VOLUNTARY LEAVING, After-acquired evidence, Illegal work activities
CITE AS: Spence v The Dakota Corp., No. 00-1666-AE, Isabella Circuit Court (October 30, 2000)
Appeal pending: No
Claimant: Edwin Spence
Employer: The Dakota Corporation
Docket No. B1999-04176-152773
CIRCUIT COURT HOLDING: A truck driver required to violate USDOL regulations to meet the employer’s schedule, but who notifies the employer about the potential violations, has good cause attributable to the employer for a voluntary leaving if the employer fails to take remedial action.
FACTS: Claimant worked for the employer as a truck driver for three years. Claimant drove a minimum of seven hours between Grand Haven, Michigan and Windsor, Ontario, delivering five loads of sand in four days. Claimant also commuted two and a half hours one-way to work, and spent four hours loading and unloading sand. The driving schedule resulted in claimant getting little or no sleep. Claimant falsified his travel logs to meet USDOT regulations. He complained to the employer that the schedule was taxing, illegal, compromised health and safety of the public, and that another employee also falsified logs. Claimant left after the employer failed to alter his schedule. Later the USDOT fined the employer $2100 for violations, including the false report of records of duty status.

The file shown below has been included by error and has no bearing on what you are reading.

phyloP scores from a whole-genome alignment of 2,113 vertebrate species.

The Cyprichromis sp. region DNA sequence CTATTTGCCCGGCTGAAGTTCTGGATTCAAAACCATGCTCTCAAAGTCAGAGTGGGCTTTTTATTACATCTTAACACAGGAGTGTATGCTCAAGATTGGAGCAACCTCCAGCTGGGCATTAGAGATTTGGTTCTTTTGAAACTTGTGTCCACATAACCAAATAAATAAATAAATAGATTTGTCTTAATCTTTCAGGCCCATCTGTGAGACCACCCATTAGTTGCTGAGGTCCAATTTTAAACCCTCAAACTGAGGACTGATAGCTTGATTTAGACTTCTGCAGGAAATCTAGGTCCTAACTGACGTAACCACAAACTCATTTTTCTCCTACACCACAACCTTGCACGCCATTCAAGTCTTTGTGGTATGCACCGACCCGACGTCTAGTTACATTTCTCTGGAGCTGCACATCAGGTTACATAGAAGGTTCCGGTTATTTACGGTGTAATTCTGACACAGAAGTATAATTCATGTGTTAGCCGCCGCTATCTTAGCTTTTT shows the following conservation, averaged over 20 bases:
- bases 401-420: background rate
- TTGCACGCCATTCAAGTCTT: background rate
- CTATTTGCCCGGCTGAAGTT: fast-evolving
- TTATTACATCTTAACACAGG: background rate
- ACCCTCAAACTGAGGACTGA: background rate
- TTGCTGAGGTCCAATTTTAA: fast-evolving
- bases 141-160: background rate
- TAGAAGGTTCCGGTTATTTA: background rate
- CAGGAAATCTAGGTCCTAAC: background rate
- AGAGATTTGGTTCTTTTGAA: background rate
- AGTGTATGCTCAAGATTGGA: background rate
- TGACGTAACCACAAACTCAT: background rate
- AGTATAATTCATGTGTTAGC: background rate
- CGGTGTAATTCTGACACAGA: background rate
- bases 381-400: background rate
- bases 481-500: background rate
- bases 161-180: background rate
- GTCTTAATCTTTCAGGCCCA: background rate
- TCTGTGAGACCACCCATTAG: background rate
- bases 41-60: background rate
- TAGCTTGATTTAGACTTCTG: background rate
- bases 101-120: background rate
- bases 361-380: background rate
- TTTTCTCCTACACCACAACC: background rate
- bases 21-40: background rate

DECISION: Claimant is not disqualified for voluntary leaving.
RATIONALE: Claimant realized he was harming his health working in an illegal manner, violating USDOT regulations, and if he were caught he would be individually responsible for the fine. While claimant repeatedly informed employer that employer was forcing him to drive illegally and that he falsified his logs to maintain an appearance of legality, employer insisted the schedule was legal and refused to review claimant’s documentation. Employer told claimant he was on his own if he was caught with falsified logs. Employer should have known the schedule could not be done legally.